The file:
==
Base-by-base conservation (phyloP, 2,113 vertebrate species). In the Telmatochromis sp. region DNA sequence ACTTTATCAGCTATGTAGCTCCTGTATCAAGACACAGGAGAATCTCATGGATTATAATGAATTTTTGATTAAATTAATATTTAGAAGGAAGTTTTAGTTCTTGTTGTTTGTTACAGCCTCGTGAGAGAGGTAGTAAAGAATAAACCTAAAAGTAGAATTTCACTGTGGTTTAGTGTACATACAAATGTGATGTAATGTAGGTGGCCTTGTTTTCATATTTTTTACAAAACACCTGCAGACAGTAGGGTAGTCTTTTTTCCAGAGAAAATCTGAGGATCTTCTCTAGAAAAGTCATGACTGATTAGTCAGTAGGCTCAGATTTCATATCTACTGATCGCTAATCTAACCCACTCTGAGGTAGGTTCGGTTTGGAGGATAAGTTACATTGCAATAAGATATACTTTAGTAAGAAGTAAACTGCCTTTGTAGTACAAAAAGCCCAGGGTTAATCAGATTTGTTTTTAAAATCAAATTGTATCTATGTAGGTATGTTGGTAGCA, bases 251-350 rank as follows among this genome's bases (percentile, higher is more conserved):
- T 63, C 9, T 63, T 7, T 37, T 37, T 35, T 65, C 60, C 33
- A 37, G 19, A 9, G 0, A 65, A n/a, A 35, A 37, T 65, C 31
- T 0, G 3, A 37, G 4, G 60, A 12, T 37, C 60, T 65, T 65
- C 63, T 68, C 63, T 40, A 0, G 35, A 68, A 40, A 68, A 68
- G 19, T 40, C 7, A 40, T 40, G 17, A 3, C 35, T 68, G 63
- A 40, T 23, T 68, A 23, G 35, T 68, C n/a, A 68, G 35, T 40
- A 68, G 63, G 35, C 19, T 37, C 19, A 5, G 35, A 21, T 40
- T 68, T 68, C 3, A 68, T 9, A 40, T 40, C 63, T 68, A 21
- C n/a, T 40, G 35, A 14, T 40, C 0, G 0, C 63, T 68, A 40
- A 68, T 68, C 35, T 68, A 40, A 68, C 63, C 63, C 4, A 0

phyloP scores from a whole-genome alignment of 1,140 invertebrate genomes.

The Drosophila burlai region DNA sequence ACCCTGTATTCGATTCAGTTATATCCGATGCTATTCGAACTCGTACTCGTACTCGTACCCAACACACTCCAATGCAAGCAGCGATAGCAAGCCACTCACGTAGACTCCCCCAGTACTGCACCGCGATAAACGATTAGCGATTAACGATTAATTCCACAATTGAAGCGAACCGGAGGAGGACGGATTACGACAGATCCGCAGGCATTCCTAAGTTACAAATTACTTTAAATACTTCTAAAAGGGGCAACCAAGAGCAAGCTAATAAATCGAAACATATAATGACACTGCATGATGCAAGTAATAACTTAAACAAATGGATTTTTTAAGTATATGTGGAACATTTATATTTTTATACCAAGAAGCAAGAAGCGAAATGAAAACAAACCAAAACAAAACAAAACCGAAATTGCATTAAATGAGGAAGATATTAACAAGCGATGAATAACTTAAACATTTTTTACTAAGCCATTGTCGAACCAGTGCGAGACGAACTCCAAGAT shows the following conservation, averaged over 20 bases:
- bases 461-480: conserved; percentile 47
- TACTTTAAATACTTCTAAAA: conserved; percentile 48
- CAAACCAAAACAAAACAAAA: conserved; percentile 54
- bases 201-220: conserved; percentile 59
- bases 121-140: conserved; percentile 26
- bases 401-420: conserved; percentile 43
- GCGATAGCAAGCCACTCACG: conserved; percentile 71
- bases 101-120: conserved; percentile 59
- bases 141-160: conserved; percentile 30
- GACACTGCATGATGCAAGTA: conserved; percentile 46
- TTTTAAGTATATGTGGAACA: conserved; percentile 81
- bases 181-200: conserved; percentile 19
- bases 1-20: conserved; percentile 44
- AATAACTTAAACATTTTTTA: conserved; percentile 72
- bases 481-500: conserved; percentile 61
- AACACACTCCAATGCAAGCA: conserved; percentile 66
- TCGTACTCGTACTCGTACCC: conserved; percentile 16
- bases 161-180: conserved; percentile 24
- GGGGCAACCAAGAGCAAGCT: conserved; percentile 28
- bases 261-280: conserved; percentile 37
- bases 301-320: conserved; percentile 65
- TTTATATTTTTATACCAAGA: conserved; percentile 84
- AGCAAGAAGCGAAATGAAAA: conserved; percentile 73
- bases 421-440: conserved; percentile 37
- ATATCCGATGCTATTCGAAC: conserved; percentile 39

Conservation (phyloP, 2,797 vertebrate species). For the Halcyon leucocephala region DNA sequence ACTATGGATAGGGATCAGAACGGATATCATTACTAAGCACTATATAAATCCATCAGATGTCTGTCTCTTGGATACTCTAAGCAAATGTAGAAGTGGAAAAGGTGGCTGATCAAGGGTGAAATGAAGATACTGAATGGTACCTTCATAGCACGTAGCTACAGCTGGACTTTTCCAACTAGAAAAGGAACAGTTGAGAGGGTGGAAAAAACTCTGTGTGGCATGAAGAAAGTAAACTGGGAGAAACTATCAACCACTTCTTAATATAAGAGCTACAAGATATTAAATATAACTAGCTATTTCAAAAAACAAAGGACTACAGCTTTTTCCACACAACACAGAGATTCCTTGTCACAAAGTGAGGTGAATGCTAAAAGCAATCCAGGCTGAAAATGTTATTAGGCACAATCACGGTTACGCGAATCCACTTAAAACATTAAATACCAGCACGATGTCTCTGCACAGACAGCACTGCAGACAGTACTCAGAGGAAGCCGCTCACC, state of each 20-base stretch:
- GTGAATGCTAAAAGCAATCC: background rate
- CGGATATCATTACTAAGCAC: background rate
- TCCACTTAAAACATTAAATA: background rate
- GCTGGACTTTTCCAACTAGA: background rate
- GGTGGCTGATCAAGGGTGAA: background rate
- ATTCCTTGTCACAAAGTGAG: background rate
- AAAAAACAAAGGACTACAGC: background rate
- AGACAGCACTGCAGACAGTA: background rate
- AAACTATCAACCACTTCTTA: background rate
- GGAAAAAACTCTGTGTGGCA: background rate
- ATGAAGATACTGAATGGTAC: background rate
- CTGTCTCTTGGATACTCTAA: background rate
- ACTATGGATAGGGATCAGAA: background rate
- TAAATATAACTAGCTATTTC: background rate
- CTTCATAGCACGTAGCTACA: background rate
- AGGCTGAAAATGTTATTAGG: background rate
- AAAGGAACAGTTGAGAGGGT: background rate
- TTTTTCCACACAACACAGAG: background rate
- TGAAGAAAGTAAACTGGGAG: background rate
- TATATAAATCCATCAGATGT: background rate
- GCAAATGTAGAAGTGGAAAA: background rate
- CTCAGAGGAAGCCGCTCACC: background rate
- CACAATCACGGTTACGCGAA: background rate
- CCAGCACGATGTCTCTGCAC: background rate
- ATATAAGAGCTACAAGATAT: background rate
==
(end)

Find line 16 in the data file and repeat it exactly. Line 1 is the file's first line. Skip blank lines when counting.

- CAAACCAAAACAAAACAAAA: conserved; percentile 54